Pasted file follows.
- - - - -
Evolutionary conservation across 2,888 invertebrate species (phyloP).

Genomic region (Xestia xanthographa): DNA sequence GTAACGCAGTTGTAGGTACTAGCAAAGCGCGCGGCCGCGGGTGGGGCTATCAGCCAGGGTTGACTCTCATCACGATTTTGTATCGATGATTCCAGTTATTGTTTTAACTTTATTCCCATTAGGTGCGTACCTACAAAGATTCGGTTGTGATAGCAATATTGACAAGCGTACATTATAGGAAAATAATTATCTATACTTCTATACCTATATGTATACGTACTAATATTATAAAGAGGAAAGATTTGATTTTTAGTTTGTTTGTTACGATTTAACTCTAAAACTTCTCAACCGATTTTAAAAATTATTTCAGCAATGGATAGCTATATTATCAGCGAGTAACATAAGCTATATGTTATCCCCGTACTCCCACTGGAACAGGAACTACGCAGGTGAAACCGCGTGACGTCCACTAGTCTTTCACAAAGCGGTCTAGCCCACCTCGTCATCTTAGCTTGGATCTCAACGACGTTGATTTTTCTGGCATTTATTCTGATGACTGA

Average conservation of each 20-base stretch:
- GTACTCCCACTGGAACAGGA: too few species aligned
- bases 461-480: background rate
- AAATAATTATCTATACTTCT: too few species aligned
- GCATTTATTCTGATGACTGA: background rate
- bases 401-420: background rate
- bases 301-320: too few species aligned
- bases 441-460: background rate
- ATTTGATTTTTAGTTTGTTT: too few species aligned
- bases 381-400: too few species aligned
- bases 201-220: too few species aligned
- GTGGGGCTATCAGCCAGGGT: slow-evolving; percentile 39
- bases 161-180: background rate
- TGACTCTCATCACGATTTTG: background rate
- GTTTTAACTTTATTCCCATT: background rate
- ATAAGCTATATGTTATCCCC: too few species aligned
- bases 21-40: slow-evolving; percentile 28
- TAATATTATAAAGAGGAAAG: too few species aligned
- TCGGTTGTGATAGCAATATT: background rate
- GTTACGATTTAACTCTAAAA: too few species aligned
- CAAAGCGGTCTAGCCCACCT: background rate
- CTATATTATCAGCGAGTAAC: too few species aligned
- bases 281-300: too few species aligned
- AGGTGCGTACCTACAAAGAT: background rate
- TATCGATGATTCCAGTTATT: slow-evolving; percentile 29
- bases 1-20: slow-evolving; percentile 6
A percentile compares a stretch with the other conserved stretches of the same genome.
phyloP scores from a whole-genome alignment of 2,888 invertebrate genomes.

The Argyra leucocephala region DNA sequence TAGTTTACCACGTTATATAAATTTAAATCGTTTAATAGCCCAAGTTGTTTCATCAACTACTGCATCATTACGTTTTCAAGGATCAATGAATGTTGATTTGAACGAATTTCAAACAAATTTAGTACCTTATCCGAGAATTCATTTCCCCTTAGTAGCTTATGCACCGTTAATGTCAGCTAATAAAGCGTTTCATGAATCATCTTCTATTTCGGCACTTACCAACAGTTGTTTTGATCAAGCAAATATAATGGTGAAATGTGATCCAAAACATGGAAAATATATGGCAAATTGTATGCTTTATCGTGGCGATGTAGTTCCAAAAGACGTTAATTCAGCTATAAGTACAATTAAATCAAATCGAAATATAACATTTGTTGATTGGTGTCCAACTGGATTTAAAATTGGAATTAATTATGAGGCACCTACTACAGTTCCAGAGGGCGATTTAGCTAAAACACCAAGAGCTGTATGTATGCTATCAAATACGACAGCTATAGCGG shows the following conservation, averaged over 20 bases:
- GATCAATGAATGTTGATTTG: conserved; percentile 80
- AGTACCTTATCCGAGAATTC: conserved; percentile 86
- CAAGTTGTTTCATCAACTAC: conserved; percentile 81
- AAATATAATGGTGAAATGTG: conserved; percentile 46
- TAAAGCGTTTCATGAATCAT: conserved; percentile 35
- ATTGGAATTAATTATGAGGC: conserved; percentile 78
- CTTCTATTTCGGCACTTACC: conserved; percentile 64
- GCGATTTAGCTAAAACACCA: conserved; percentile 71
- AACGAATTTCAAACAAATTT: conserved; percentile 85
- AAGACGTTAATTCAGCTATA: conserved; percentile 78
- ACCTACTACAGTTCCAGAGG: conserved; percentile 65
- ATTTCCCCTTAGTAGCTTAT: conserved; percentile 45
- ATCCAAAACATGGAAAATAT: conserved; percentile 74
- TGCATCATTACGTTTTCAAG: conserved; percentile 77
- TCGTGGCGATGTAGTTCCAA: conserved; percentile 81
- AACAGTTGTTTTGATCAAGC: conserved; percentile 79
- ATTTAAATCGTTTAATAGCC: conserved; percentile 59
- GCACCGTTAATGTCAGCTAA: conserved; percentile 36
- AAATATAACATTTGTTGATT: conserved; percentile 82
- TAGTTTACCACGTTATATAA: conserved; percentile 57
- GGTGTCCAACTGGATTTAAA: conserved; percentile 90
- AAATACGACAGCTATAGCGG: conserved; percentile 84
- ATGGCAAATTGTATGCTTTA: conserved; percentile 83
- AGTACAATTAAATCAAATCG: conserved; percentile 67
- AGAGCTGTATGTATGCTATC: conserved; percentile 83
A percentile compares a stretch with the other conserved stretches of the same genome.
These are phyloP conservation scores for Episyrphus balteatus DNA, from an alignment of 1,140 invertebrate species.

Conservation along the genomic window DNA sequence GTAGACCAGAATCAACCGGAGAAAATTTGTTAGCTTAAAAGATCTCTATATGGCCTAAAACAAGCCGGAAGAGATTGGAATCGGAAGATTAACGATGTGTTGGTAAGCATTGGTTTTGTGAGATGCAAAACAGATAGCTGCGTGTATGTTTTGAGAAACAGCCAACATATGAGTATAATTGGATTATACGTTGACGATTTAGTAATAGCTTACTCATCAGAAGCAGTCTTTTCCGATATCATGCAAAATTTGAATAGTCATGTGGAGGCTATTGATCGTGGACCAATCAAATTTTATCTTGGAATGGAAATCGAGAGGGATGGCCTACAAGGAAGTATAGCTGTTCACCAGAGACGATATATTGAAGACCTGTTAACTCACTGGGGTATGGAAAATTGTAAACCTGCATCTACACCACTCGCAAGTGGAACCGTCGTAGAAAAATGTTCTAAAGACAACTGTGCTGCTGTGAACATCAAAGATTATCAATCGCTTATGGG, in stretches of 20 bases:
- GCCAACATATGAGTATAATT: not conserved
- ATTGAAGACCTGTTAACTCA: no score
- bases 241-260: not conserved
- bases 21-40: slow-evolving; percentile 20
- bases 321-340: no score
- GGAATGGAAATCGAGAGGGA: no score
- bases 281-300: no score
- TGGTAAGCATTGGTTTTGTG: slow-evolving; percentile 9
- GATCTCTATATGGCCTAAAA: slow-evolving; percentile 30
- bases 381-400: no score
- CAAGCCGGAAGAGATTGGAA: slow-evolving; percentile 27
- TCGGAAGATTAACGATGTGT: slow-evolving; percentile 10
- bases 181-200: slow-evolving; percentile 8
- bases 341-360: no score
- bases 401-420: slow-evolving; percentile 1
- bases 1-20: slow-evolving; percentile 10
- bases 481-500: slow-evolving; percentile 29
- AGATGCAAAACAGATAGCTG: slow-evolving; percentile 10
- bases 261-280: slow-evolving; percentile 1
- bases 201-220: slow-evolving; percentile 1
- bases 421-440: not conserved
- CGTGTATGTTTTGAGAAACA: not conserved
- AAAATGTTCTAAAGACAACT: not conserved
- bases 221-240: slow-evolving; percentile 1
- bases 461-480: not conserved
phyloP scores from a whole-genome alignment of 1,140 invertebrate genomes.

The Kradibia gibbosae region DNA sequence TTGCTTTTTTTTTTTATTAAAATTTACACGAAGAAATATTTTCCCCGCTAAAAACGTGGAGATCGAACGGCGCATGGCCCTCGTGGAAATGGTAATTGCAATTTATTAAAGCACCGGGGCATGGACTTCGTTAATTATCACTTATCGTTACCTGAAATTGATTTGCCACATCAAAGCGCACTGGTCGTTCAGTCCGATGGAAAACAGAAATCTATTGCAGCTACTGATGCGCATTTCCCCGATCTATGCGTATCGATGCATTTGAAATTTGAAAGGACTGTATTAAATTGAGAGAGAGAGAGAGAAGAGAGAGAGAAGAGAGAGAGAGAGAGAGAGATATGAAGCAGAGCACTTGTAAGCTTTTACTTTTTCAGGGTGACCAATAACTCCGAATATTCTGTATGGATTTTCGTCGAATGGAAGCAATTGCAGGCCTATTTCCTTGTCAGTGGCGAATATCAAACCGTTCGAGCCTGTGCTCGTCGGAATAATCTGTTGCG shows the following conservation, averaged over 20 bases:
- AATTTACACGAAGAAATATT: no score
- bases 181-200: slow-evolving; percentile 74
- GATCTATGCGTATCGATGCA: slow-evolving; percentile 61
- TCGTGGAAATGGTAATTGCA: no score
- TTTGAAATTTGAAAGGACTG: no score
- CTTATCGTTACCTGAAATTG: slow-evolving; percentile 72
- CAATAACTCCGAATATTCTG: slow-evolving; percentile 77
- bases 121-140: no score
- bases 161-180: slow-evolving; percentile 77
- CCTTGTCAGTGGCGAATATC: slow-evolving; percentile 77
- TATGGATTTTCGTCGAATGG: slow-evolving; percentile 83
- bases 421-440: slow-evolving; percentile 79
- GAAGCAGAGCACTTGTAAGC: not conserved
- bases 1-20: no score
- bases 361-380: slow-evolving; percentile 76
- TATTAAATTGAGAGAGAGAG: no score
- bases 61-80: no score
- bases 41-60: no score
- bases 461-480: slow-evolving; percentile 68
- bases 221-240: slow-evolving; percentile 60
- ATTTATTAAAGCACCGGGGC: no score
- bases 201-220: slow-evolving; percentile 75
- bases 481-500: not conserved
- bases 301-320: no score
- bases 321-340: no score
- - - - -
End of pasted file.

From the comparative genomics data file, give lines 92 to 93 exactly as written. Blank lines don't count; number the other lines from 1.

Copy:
- CTTATCGTTACCTGAAATTG: slow-evolving; percentile 72
- CAATAACTCCGAATATTCTG: slow-evolving; percentile 77